Living with Epilepsy: Navigating Activities, Learning, and Memory
Posted on 12th February 2024
Epilepsy is the most common neurological condition affecting millions of people worldwide. It is characterised by having recurrent seizures, which can vary in type and severity. It's expected that 1 in 20 people will have a seizure at some point in their life, however as it doesn't keep recurring, it's not diagnosed as epilepsy.
For those living with epilepsy, there are often questions about what activities can be pursued, how epilepsy might impact learning, and whether it affects memory. In this blog post, we will explore these questions to provide a better understanding of living with epilepsy.
Lets get straight to it!
Can I Still Drive a Car if I have Epilepsy?
One of the most common concerns for individuals with epilepsy is whether they can engage in various activities without putting themselves at risk. The answer, in many cases, is yes. Epilepsy does not need to define your life or limit your experiences. However, it's essential to take some precautions and make informed choices.
Often a question is asked about being able to drive. In the UK, doctors have a legally obligation to inform the DVLA if you have epilepsy and whether or not you are medically fit to drive. There are many people with epilepsy who do drive and this is down to how well their epilepsy is controlled.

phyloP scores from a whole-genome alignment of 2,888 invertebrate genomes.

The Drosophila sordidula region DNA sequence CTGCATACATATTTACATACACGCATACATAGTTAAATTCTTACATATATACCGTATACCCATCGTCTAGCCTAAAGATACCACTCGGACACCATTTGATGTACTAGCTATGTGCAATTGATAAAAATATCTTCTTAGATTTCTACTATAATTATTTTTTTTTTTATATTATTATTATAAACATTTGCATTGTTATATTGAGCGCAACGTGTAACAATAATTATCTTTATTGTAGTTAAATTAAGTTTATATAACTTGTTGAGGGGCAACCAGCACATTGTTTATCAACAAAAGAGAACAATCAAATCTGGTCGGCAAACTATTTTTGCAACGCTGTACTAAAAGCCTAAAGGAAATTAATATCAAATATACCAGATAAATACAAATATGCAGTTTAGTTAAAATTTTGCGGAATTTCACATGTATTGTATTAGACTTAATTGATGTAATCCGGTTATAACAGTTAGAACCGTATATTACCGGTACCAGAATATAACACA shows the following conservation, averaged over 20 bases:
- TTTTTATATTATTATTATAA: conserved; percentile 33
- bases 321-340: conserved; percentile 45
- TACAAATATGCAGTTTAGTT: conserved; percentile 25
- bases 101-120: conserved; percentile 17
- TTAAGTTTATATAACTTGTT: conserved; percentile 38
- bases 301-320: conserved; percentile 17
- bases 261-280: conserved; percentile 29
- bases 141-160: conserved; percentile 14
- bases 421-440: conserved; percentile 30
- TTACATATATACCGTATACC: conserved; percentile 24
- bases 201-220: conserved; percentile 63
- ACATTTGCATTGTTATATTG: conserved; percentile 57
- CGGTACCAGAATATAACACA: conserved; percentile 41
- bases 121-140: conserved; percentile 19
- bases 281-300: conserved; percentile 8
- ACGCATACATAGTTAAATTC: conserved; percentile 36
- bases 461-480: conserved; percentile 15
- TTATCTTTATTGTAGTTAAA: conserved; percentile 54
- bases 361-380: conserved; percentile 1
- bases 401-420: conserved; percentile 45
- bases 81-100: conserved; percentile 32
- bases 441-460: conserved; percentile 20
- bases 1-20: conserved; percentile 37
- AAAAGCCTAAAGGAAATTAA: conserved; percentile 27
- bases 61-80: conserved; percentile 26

What Activities Can You Do with Epilepsy?
For activities of daily living, most people aren't affected until they have a seizure. For everyone with epilepsy, managing your lifestyle is very important and knowing your triggers is crucial. If you can manage your lifestyle and avoid triggers, most people can undertake the usual activities we all tend to undertake.
In terms of more varied activities like going to the cinema, exercising, mountain climbing and swimming; the answer will always be, is your epilepsy controlled and what are the triggers? If your triggers for having a seizure is stress, loud music or flashing lights, certain activities might be better avoiding, such as going to night clubs.
If you are newly diagnosed with epilepsy, it's crucial that you build up a diary of notes of how you feel, what activities you're doing, how much sleep have had overnight, what you've eaten etc for the first few months. This will allow you to identify activities or situations which trigger, or increase the risk of you having a seizure.
Does Epilepsy Make It Harder to Learn?
Epilepsy itself does not directly make learning harder. However, individuals with epilepsy may face specific challenges that can affect their educational journey:
Have a seizure during a class will no doubt impede your ability to learn. If it is a 'major' seizure, you'll need to rest afterwards and may need to return home, missing the rest of that school day. For some people, they have absent seizures which means they will miss parts of conversations or instructions, which will affect their ability to learn.
If you are epileptic, regardless of the type of seizure, your teachers and/or lectures must be informed. This will also allow them to respond appropriately if you have a seizure, but also keep an eye on you to ensure you're safe during the lesson.
Unfortunately some medication side-effects can have an impact on people's ability to concentrate, and therefore learn. You can discuss these potential effects with your healthcare provider, and consider adjusting your treatment plan if necessary.